Is your organization experiencing an increase in employee absenteeism? You’re not alone. Poor attendance is an indicator of overall employee health and engagement. The impact of diminishing attendance is widespread, affecting both employees and the company’s bottom line. So, what’s a manager to do?
Mindfulness is trendy right now, but that doesn’t mean it isn’t effective. Research by the University of Exeter shows mindfulness at work can improve focus, attention, the ability to work under stress, and in turn decrease absenteeism. Who doesn’t want that for themselves and their employees?
What do we mean by mindfulness? Mindfulness is attention and awareness training to reduce stress, increase resilience and improve your ability to focus for a healthier and happier life. Most people start to see the benefits of practicing mindfulness after just a few sessions.
Mindfulness at Work Tips
Not only will mindfulness reduce stress and increase happiness to help increase attendance, but it can also significantly boost productivity.
1. Start the Day With Meditation
Mornings can be hectic. Between the gym, knocking out a few things on your to-do list, getting kids to school, and traffic, most employees don’t feel centered when they arrive at work in the morning. Try to encourage employees to start their day with a brief meditation. While it may be tempting to ask employees to get right to work when they arrive, giving them the opportunity to get centered and focused when they get to the office will only benefit the team in the long run.
The practice of meditation can seem intimidating at first and you may not know where to start but, have no fears. We’ve broken down some morning meditation basics perfect to send out to the team.
2. Make the Most Difficult Tasks Top Priority
According to a study by the Creative Group, employees are typically most productive in the morning. In fact, 59% of executives regard 8:00 AM to 12:00 PM as their optimum productivity time. 61% of those executives also indicated this is the time where they feel the most creative. Crossing off the most difficult task early in the day releases stress and makes logical use of employee’s most productive hours.
Set an example for your direct reports by tackling something labeled as difficult at the beginning of your day. Doing so can leave team members feeling motivated and successful for the remainder of their workday which helps boost morale week after week.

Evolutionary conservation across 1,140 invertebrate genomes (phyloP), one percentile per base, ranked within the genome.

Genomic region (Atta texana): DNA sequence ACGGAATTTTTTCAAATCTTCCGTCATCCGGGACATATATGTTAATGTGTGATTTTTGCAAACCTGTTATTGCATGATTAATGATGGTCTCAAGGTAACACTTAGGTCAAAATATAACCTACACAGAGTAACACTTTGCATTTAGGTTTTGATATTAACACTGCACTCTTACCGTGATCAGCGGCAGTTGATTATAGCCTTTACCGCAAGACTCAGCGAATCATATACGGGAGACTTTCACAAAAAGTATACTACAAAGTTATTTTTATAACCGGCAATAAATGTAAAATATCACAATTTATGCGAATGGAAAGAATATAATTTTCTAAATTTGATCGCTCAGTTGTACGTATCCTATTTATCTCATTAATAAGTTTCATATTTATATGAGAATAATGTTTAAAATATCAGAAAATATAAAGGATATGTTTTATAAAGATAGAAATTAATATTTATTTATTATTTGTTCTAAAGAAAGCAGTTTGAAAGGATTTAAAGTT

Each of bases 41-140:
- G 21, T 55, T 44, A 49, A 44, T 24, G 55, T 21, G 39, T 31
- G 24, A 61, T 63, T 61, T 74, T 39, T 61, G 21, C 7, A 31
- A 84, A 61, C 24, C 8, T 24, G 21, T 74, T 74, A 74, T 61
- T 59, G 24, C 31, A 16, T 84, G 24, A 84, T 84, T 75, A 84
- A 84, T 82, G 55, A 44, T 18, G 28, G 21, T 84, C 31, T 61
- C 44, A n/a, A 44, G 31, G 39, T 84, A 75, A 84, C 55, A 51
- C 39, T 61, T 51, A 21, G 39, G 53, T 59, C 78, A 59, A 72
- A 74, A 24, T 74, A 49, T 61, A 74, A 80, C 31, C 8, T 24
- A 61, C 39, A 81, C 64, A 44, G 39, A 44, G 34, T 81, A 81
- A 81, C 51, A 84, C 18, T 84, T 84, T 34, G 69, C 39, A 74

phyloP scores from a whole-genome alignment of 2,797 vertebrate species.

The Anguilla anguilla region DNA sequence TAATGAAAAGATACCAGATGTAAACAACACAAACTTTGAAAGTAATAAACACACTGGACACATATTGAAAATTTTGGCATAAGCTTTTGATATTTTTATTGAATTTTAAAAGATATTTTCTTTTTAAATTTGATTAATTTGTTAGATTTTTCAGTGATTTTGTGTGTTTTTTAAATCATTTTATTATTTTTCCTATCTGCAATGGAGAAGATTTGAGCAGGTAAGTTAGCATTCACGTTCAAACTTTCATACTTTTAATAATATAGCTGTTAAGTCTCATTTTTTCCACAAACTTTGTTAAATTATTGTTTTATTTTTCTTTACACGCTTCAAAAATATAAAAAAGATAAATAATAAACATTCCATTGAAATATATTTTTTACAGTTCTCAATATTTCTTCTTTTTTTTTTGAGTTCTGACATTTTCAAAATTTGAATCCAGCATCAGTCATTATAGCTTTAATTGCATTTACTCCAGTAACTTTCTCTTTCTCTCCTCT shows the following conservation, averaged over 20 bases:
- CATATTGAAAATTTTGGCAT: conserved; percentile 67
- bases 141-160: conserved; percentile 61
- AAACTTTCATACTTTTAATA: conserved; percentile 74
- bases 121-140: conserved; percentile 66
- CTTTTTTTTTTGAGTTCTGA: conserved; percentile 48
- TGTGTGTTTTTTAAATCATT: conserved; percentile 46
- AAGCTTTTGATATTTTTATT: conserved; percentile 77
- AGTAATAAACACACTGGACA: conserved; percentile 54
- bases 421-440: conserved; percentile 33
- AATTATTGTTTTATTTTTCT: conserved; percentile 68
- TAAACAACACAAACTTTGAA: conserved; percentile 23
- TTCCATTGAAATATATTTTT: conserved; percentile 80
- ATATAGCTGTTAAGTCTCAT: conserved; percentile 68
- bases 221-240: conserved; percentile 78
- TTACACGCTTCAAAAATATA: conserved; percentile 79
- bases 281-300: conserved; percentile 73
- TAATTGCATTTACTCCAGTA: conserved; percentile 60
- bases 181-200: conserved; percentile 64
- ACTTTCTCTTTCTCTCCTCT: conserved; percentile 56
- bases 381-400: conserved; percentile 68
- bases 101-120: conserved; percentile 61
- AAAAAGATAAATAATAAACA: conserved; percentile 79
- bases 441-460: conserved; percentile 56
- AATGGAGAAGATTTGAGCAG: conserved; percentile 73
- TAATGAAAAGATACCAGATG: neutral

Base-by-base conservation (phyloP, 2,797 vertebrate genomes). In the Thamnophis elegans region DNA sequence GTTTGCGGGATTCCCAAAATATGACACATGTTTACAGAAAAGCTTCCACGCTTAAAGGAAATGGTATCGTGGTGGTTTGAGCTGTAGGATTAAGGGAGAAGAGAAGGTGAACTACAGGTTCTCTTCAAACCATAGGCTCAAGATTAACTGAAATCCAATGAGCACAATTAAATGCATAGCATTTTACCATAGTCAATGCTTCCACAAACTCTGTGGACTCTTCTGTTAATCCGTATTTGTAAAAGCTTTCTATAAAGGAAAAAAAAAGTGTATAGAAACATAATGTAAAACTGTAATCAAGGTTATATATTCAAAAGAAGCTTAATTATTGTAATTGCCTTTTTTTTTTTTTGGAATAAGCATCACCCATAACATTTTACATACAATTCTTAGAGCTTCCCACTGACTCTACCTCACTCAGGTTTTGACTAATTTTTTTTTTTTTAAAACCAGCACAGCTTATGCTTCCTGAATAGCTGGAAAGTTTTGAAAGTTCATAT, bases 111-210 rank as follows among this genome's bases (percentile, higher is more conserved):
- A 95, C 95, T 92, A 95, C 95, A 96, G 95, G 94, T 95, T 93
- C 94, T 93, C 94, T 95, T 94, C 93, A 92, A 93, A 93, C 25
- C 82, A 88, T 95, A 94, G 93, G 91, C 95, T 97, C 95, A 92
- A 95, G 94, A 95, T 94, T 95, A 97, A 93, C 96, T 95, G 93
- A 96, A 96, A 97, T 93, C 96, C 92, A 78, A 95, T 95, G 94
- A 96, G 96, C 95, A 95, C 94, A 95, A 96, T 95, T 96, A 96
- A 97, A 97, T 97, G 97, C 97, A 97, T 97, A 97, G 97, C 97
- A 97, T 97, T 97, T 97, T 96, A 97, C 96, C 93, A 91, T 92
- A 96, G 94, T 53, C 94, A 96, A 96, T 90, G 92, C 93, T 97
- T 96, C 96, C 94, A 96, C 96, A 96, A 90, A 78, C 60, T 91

3. Encourage Email Limits
Do you consider yourself a good multitasker? Sorry to break it to you, but multitasking is a myth. Neuroscience research shows just 2.5% of people are able to multitask effectively. The rest of us sadly are simply hard-wired to be mono-taskers.
Not only is multitasking impossible, but attempting it is severely inefficient. It takes an average of 15 minutes to re-orient to a primary task after a distraction such as an email. Worse yet, attempting to multitask causes efficiency to drop by as much as 40%.
Email can be the biggest culprit when it comes to items we think we can do while multitasking. According to research, the average time it takes for employees to check their email after a message comes in at work is a total of 6 seconds.
If it takes 15 minutes to refocus on the original task an employee was working on before they read that message, imagine the time loss in productivity each day. What can you do to help “multitaskers” to stay on track? Encourage email limits and cultivate a mindful culture that lets employees know it’s okay to close out of their email for a time to complete tasks and stay on track.
Improve Employee Attendance Today
Mindfulness in the workplace is a great tool to help employees manage stress and build resilience. The less stress employees are experiencing in the workplace, the less likely they are to call in sick.
Learn more about how to empower your employees with our professional resilience solution.
About the Author
Retired Founder and CEO of Whil and former President of Headspace
Joe is an entrepreneur in the digital wellness space, retired Founder and CEO of Whil and former President of Headspace, and spent fifteen years as a global COO in public companies. He’s an alumnus of Harvard Business School and a regular contributor to Forbes, Business Insider and The Huffington Post. He’s worked in over 50 countries and travels the world speaking on topics including disruption, culture, resiliency and mindfulness.